My vague impression is that California loomed largest in the national imagination in the years around 1964. The introduction of commercial domestic jet travel in 1959 integrated California, which had previously been thought of by East Coast elites as attractive but remote (somewhat the way Australia and New Zealand are thought of today), into the life of the leadership class.

Today, however, the word "California" is usually not used with an exclamation point.

My published articles are archived at -- Steve Sailer

Another Campus Hate Hoax

In the latest Noose News, the University of California at San Diego, that cauldrom of white supremacy, where white undergrads make up about 30% of the campus, has been roiled by charges of racism, with the campus administration joining in -- see their official rabble-rousing website: BattleHate.UCSD.Edu.

Not surprisingly, as this Two Weeks Hate against white students built to a climax, a noose was discovered in the library to vast and completely credulous publicity, despite the long history of Hate Hoaxes on campuses.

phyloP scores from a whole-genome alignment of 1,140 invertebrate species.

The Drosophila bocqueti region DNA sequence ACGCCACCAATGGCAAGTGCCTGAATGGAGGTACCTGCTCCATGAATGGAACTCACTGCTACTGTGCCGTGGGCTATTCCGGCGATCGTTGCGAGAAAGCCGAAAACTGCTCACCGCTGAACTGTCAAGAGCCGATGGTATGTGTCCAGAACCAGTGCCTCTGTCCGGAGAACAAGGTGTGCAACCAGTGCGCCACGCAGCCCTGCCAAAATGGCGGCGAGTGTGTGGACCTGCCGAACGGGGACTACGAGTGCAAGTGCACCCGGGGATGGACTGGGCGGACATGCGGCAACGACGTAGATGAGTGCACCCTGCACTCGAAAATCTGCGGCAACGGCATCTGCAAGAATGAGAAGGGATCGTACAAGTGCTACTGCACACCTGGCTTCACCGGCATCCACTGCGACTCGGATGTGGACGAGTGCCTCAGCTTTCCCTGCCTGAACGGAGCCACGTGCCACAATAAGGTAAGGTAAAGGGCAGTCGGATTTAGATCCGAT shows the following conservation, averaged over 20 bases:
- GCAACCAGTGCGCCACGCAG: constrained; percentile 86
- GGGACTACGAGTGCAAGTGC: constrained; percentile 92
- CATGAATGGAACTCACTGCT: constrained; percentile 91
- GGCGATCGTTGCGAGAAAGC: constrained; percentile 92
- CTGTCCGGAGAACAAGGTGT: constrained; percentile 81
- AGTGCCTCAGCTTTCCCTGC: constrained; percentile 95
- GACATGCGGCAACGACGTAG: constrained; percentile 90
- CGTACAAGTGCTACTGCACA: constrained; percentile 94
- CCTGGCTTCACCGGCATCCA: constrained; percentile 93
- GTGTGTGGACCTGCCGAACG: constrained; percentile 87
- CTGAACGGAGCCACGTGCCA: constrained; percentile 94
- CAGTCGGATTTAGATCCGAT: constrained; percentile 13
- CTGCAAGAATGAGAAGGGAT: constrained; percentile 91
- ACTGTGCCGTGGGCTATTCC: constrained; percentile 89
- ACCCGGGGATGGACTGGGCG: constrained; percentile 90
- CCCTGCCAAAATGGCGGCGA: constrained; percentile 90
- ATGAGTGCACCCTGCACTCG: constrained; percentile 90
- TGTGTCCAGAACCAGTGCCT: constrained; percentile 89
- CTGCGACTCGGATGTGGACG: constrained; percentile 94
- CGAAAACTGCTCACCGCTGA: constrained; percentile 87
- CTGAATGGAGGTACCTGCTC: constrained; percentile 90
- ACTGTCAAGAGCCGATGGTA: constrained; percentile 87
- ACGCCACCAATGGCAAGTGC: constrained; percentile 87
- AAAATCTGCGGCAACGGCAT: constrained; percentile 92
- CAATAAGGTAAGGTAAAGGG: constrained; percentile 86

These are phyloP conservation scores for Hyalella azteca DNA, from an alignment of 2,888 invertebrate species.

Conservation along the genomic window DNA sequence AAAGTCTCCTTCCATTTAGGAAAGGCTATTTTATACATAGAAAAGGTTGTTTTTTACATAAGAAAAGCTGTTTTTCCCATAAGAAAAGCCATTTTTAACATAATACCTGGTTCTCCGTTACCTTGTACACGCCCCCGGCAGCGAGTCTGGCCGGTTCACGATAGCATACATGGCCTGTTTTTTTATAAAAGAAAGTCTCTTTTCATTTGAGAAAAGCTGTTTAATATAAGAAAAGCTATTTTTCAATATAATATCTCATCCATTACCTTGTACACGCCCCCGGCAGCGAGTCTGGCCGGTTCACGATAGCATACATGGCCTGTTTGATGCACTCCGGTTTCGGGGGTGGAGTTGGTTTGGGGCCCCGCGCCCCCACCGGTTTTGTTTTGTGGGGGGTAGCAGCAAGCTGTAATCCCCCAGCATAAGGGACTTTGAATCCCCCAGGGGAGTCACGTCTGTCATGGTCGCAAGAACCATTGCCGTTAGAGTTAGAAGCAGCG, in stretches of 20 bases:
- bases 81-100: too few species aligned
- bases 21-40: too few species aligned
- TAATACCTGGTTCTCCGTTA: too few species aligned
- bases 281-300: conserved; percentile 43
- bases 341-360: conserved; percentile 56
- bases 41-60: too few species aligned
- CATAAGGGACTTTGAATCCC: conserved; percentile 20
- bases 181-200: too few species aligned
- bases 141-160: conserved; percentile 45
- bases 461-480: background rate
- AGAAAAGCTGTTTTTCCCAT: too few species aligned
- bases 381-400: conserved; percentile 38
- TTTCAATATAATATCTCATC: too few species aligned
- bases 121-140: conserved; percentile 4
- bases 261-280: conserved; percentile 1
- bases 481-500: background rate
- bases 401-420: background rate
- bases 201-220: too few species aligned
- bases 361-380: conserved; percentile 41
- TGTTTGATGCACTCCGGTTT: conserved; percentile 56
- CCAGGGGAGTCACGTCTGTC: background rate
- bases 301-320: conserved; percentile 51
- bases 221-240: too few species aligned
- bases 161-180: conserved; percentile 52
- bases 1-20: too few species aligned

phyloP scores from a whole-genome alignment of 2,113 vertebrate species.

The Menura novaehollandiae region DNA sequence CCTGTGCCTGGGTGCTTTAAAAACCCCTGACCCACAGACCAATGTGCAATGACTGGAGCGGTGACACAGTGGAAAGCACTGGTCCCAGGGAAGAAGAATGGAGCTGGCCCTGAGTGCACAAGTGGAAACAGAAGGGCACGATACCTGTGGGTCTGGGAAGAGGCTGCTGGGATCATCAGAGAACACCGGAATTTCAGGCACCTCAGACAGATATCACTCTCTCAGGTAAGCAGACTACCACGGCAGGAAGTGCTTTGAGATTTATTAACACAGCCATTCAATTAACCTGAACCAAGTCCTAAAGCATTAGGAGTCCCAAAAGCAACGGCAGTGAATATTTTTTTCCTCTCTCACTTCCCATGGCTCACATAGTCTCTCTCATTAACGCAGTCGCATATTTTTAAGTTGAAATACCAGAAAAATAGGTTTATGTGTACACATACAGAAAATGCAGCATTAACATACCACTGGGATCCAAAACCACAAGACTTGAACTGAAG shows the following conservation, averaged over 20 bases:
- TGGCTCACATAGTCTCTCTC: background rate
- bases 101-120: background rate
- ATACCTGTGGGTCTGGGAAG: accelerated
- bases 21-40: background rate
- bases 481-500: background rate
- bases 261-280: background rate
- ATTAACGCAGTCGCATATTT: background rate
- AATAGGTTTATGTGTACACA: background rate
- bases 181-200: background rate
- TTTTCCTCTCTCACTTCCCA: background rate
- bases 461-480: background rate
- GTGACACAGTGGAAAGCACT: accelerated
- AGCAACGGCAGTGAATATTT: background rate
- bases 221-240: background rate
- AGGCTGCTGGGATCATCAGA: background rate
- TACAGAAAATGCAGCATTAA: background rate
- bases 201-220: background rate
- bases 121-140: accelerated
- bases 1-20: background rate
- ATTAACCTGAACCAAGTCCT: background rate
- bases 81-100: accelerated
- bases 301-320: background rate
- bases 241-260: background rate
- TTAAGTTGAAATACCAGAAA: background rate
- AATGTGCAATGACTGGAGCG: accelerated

Also, not surprisingly, the Administration wouldn't reveal the racial identity of the young woman involved. Today, I called a UCSD PR flack, and she confirmed that the student involved with the noose was a minority.

My published articles are archived at -- Steve Sailer

The future of spectator sports

The opening of my new Taki's Magazine column:

What’s the long-term future of spectator sports?

With the conclusion of the Winter Olympics, some trends have come into focus. The Olympics, for instance, have established a niche as the Exception to the Rules of Sports Fandom: they’re the athletic event for people who like watching sports in highly limited doses, a couple of weeks every couple of years.

The audience for the Winter Olympics was 56 percent female. For women viewers, the Olympics in the 20th Century served as a prototype for the 21st Century reality television shows, with their human interest stories about a small group of good-looking rivals vying for a once in a lifetime opportunity.

Figure skating, for example, long let spectators indulge themselves in watching the backstage dramatics that have become a staple on reality shows such as Survivor. But unlike the contestants on Survivor, Olympians are highly disciplined professional athletes, so most aren’t as amusingly prone to hissy fits as reality show contestants, who, like Dr. Evil, will do anything for One Million Dollars.